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Professors extend commentary on protests

Published: Sunday, October 14, 2012

Updated: Sunday, October 14, 2012 23:10

The Arab Spring swept through the Middle East in full force during 2011. The Middle East has recently regained the attention of the world when deadly protests erupted in response to the “Innocence of the Muslims” video.

The video coincided with the attack on the American consulate in Benghazi, Libya, on Sept. 11, which resulted in the death of American Ambassador J. Christopher Stevens and three members of his staff.

Middle Eastern unrest and constant political alterations have led to Western attention in the field as well as in the classroom. Texas A&M’s Bush School of Government and Public Service, for example, has subsequently begun expanding its course studies of the Middle East.

The revolution’s beginning
The Arab revolutions, commonly referred to as The Arab Spring, sparked in Tunisia in December 2010, after a man set himself on fire to protest his lack of opportunity and the police’s disrespect toward the public. The revolts spread like wildfire in the Middle Eastern desert. These protests forced longtime autocratic rulers from power in Egypt, Libya, Tunisia and Yemen.

In Egypt, former dictator Hosni Mubarak, was forced to step down from power in February 2011 after 18 days of massive public demonstrations. Since then, there has been a power struggle between Egypt’s president, Mohamed Morsi, and the military within Egypt.

Professor analysis
Larry Napper, former U.S. ambassador and senior lecturer at the Bush School, said Morsi gained more political power over the military, especially in August, when he forced the retirement of his defense minister and other prominent military leaders.

“It would appear for the present that Morsi has been able to carve out more power,” Napper said. “But the military is still there and is still a very important political, social and foreign affairs force in Egyptian politics.”

Mohammed Tabaar, Bush School professor who specializes in Middle Eastern studies, said the unrest is typical in countries experiencing a governmental shift.

“New democracies are not very stable by nature. That’s how it is everywhere. Even those countries that are not going through this transition are unstable,” Tabaar said.

Egypt-U.S. relations are being further complicated with Egypt’s request for monetary aid from the U.S. and the International Monetary Fund.

Napper said Egypt is in desperate need for monetary assistance and that the Egyptian President must work with the U.S. in lieu of this need.

“It is difficult to overstate the importance of Egypt to the United States. Egypt is the largest Arab country with an enormous cultural and political influence throughout the Arab world,” Napper said. “It is critically important to the future of U.S. relations in the entire Middle East to have a relatively stable Egypt, with whom we have good relations.”

Tabaar said Egypt needs these funds because Egypt is, essentially, out of funds and needs to live up to the expectations of the public, now that they have elected their own regime.

“I don’t think relations with Egypt are going to change dramatically in terms of actual cooperation,” political science professor at the Bush School Ahmer Tarar said. “What you will likely have is an Egyptian leader saying things for domestic consumption that really irritates the U.S. leaders and alarms the U.S. public, that could be in regards to Israel and Iran.”

Napper said Egypt’s request for aid has not been received enthusiastically, in part because of the protests held at the American embassy in Cairo in response to the “Innocence of the Muslims” video.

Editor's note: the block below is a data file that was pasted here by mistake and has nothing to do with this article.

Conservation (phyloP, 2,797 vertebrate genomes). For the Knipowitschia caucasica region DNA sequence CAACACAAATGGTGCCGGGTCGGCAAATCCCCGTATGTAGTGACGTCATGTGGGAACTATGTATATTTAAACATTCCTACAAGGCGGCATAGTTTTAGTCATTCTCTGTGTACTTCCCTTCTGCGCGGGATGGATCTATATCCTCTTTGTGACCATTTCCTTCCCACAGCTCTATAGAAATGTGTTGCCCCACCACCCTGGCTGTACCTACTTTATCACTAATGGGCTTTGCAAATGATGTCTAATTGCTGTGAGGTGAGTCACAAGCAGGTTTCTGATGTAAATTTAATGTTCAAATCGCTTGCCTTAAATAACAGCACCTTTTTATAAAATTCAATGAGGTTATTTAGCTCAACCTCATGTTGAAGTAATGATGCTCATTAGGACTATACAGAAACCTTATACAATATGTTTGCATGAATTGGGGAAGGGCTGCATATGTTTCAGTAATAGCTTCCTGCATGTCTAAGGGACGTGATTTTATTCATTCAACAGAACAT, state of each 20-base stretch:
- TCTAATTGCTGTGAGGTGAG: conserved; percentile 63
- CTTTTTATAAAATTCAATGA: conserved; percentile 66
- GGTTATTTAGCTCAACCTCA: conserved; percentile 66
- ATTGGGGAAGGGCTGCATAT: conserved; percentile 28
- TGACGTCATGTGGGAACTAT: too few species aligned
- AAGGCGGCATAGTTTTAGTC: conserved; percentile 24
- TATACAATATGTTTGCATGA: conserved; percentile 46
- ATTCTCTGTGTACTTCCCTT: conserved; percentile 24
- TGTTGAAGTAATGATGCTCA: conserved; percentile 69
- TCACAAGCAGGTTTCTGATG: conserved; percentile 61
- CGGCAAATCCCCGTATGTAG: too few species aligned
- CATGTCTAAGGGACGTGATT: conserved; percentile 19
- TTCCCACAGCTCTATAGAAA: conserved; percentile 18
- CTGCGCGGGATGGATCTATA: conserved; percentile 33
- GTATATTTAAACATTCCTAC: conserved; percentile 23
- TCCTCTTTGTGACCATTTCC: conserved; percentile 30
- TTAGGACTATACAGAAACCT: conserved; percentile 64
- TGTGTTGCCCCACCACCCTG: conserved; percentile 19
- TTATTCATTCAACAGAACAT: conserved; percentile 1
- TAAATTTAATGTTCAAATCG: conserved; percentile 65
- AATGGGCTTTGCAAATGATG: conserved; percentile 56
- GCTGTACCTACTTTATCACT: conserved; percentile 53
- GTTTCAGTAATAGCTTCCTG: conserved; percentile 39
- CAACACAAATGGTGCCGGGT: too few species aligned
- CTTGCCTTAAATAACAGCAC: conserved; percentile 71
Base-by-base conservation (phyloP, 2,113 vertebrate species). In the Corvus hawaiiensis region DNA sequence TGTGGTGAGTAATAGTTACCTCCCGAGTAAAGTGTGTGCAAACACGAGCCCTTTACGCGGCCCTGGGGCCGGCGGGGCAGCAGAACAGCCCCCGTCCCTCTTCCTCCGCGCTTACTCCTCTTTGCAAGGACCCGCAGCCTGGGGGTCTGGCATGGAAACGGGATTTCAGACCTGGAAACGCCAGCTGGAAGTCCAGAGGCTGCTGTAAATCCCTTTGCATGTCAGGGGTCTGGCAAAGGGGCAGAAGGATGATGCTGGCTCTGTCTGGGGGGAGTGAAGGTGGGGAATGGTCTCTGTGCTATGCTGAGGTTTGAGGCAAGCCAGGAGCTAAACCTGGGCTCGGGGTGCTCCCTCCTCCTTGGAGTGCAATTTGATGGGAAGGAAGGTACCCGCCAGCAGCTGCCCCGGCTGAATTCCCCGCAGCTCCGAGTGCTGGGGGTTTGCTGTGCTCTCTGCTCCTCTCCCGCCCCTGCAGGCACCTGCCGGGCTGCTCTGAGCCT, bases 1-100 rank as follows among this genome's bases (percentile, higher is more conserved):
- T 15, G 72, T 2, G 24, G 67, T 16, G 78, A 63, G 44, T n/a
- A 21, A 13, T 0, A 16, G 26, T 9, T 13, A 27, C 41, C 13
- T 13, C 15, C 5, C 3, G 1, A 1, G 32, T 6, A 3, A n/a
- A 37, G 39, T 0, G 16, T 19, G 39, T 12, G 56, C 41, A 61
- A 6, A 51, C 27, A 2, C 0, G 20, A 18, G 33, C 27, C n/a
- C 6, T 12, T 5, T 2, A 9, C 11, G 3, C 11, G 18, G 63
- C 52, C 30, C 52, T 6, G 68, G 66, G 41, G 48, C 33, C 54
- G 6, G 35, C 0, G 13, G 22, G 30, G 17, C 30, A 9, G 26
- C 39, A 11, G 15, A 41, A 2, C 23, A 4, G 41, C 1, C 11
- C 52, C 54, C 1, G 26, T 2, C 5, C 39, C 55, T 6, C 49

Libya is also in a state of unrest after dictator Moammar Gadhafi was overthrown. Libyan rebels forced Gadhafi to flee the capital city in August 2011 and Gadhafi was eventually captured and killed.

“In Egypt, there is a strong state. In Libya, we don’t have that,” Tabaar said. “In Libya, you have militia groups that are taking advantage of a power vacuum.”

Napper said the danger in Libya now comes from the absence of authority, not too much of it.

“You have a collapse of authority and the place is swimming with weapons. Everyone can get ahold of military weapons,” he said.

Napper said the militia groups acquired their weapons when Gadhafi was overthrown and his weapon reserves were looted.

During the attack in September on the American consulate in Libya, anti-aircraft weapons and rocket-propelled grenades were used as part of the assault. With regards to the motivation behind the attacks on the consulate, there is no clear answer whether these attacks were motivated by the reactions to the “Innocence of the Muslims” video or if the attacks were preplanned.

“I am confident that, to at least some extent, [the attack] was spontaneous and genuinely driven by the reactions to the movie,” Tarar said. “But it is still unknown whether it was preplanned or largely spontaneous.”

Napper said an accountability review is required by law after any significant loss of life or property in an American diplomatic mission. He said the accountability review is meant to determine cause and responsibility.

Napper said he would wait for the accountability report to arrive before making any definitive comments on the reasons behind the attack.

In the light of the attack, Tabaar said it is not a sign that Libya is becoming more radical. Napper added that there was a pro-American demonstration in Libya after the attack on the consulate.

Tabaar said Libya is not as important to America as Egypt, because Libya has been typically more intertwined with Europe.

Napper said it will take an enormous amount of time to see what lasting effects the Arab Spring and other similar revolutions and protests will have on the Middle East, the U.S. and the rest of the world.

 

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